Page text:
The ‘habitual’ aspect refers to actions that happen habitually, such as I learn (something new every day), as
opposed to actions that happen once (I learned something).
ProgressivePrefix ɹæl-
rældæk /ˈɹældæk/ is talking
HabitualPrefix nʊd-
nutdæk /ˈnʊtdæk/ talks


  A verb's mood is used to indicate whether an action is a wish, a command, or a possibillity.
IndicativeNo affix
dæk /dæk/ talk
ConditionalPrefix mɛp-
mepdæk /ˈmɛpdæk/ would talk
ImperativePrefix jɛl-
yeldæk /ˈjɛldæk/ talk! (command)


  Gatchdak uses a prefix to indicate causality in verbs. Where English speakers might say, "in order to" or
"so that", Gatchdak indicates intent with a prefix.
CausalPrefix ɹɑ-
raadæk /ˈɹɑdæk/ in order to talk

States of being

  Gatchdak uses prefixes to equate nouns to adjectives ("the dog is wet"), nouns to nouns
("he is a soldier") and feelings ("he is happy")
ExistentialPrefix nʊt-
nutyum /ˈnʊtjʊm/ is big
ExistentialPrefix sɪm-
simræn /ˈsɪmræn/ is a friend
EmotionalPrefix dɛɹ-
dersoma /dɛɹˈsɔːmʌ/ is happy

Comparisons and Superlatives

  Often, two nouns and an adjective exist in a relationship together: "he is bigger than her"
or "it is as big as a cow".
Gatchdak uses prefixes to indicate comparisons:
EquativePrefix ðiː-
ðiiyum /ˈðiːjʊm/ as big
ComparitivePrefix hɔː-
hoyum /ˈhɔːjʊm/ bigger
SuperlativePrefix vʊb-
vupyum /ˈvʊpjʊm/ biggest
  In addition, a particle will appear between the two nouns being compared:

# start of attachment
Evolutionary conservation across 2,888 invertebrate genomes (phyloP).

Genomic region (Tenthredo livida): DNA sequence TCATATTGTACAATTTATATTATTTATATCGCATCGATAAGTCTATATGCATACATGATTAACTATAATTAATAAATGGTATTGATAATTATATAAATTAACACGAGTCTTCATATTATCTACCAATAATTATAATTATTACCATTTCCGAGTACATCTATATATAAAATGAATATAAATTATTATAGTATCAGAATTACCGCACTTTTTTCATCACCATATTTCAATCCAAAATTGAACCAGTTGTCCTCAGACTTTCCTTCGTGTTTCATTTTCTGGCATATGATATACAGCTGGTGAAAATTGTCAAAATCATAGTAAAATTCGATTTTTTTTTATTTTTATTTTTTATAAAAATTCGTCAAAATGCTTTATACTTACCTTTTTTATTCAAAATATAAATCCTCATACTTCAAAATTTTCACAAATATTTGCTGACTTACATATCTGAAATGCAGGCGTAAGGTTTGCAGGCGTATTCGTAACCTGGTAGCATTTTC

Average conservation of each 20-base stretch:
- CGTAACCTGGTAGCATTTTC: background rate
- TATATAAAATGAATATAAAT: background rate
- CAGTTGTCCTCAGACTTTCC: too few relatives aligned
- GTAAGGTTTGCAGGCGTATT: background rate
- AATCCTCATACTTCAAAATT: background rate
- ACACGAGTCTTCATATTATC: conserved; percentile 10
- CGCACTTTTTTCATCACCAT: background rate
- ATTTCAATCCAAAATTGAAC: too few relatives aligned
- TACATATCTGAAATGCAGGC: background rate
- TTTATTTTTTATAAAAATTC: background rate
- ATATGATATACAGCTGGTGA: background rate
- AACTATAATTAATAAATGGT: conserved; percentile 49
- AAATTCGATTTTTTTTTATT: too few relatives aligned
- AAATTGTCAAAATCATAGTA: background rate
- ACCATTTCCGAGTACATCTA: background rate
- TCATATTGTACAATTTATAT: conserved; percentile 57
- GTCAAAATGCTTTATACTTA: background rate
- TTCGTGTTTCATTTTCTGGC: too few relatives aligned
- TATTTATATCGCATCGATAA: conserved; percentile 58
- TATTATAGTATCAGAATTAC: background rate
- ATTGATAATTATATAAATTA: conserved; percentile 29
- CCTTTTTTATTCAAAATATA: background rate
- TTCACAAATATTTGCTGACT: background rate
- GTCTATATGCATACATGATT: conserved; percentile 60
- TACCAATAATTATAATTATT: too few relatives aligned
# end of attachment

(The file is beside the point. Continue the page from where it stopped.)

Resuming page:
Comparitiveræt /ɹæt/ than


  Gatchdak has a base-20 number system:
1 - ron
2 - laap
3 - væch
4 - naa
5 - saa
6 - mee
7 - vaa
8 - væmba
9 - heera
10 - væda
11 - ronmæch
12 - laapmæch
13 - væchmæch
14 - naamæch
15 - saamæch
16 - meemæch
17 - vaamæch
18 - væmbamæch
19 - heeramæch
20 - sipvæda
21 - ron bil sipvæda "one and twenty"
30 - væda bil sipvæda "ten and twenty"
32 - laapmæch bil sipvæda "twelve and twenty"
40 - sipvædalaap
100 - duuða
200 - duuðalaap "hundred-two"
201 - ron bil duuðalaap “one and hundred-two”
231 - ronmæch bil sipvæda bil duuðalaap “eleven and twenty and hundred-two”
8000 - væmbasipduuða “eight-thousand”  

Derivational morphology

  Adjective → adverb = Prefix bæn-
Adjective → noun (the quality of being [adj]) = Prefix dɛp-
Adjective → verb (to make something [adj]) = Prefix bɪk-
Noun → adjective (having the quality of [noun]) = Prefix nɛp-
Noun → adjective relating to noun (e.g. economy → economic) = Prefix dæl-
Noun to verb = Prefix mɛf-
Verb → adjective (result of doing [verb]) = Prefix lɪs-
Tending to = Prefix bɛt-
Verb → noun (the act of [verb]) = Prefix gæf-
Verb → noun that verb produces (e.g. know → knowledge) = Prefix gɛp-
One who [verb]s (e.g. paint → painter) = Prefix bɛf-
Place of (e.g. wine → winery) = Prefix bæn-
Diminutive = Prefix mɛk-
Augmentative = Prefix sɪp-
Is animal = Prefix dɛf-
Is human = Prefix gæs-
Help = Prefix jæn-
Teen = Suffix -mæs
Receiver of = Prefix dʊj-
Is moving = Prefix jæd-
Neg = Prefix dil-


2100 Words.
Common Female Names
  • Yænna (song)
  • Siiya (pretty)
  • Lora (kind)
Common Male Names
  • Miila (sun)
  • Vaal (sky)
  • Deemac (clever)
Common Unisex Names
  • Ðiiva (lucky)
  • Naava (moon)
Uncommon Names
See Naming Conventions